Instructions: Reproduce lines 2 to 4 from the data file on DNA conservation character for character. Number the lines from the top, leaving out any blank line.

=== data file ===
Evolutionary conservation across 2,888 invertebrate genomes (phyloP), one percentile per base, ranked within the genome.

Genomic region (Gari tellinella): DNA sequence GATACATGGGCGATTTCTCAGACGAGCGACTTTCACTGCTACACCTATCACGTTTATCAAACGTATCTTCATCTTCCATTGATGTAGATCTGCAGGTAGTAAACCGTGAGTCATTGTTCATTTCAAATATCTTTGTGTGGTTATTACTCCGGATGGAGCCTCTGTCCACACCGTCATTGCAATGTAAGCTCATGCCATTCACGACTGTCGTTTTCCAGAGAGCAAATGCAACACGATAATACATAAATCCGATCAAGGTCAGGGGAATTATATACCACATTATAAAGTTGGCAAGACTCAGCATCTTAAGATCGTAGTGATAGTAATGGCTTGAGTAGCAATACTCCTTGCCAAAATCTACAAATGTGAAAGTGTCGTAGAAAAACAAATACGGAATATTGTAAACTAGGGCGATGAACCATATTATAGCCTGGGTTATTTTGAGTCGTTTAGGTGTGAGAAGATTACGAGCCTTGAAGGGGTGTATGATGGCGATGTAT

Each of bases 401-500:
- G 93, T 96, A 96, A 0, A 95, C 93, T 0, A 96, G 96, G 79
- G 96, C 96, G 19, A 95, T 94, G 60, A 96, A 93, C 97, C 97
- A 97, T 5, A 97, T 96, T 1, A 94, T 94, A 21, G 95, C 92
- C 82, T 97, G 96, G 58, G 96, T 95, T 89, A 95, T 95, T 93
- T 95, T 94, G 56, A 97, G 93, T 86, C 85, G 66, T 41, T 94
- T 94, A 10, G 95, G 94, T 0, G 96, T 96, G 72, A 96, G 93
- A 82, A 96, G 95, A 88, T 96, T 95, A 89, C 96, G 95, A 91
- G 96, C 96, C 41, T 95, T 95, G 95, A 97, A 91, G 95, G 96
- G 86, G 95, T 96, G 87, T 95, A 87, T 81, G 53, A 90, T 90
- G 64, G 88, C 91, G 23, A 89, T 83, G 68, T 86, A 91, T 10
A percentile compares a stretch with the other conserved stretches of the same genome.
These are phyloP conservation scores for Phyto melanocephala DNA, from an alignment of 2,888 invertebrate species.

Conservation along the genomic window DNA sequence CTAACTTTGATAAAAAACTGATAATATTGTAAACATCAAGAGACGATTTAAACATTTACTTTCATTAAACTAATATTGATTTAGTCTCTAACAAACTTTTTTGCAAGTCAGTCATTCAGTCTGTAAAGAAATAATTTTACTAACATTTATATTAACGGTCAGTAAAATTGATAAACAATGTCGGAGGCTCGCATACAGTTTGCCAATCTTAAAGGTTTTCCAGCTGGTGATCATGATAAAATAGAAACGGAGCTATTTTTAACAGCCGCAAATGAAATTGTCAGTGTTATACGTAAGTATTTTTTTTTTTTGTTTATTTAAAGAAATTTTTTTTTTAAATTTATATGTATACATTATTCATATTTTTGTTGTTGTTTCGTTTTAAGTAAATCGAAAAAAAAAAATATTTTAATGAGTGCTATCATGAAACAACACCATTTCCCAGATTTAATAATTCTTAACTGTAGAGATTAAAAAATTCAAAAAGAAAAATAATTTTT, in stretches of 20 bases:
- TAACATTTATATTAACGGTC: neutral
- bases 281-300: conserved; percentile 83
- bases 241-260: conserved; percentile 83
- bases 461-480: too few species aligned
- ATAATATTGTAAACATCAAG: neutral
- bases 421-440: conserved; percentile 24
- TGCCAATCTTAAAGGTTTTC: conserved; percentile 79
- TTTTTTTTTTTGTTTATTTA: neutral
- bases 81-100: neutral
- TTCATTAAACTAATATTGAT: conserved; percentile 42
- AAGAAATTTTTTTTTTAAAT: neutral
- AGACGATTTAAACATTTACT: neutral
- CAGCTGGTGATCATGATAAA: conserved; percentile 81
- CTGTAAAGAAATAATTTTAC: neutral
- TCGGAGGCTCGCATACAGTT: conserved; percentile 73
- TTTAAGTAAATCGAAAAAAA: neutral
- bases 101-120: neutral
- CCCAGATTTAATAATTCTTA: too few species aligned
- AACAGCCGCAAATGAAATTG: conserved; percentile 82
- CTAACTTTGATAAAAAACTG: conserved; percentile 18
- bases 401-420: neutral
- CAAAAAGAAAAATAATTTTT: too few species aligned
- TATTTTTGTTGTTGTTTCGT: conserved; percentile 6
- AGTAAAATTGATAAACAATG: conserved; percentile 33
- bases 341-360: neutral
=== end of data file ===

Genomic region (Gari tellinella): DNA sequence GATACATGGGCGATTTCTCAGACGAGCGACTTTCACTGCTACACCTATCACGTTTATCAAACGTATCTTCATCTTCCATTGATGTAGATCTGCAGGTAGTAAACCGTGAGTCATTGTTCATTTCAAATATCTTTGTGTGGTTATTACTCCGGATGGAGCCTCTGTCCACACCGTCATTGCAATGTAAGCTCATGCCATTCACGACTGTCGTTTTCCAGAGAGCAAATGCAACACGATAATACATAAATCCGATCAAGGTCAGGGGAATTATATACCACATTATAAAGTTGGCAAGACTCAGCATCTTAAGATCGTAGTGATAGTAATGGCTTGAGTAGCAATACTCCTTGCCAAAATCTACAAATGTGAAAGTGTCGTAGAAAAACAAATACGGAATATTGTAAACTAGGGCGATGAACCATATTATAGCCTGGGTTATTTTGAGTCGTTTAGGTGTGAGAAGATTACGAGCCTTGAAGGGGTGTATGATGGCGATGTAT

Each of bases 401-500:
- G 93, T 96, A 96, A 0, A 95, C 93, T 0, A 96, G 96, G 79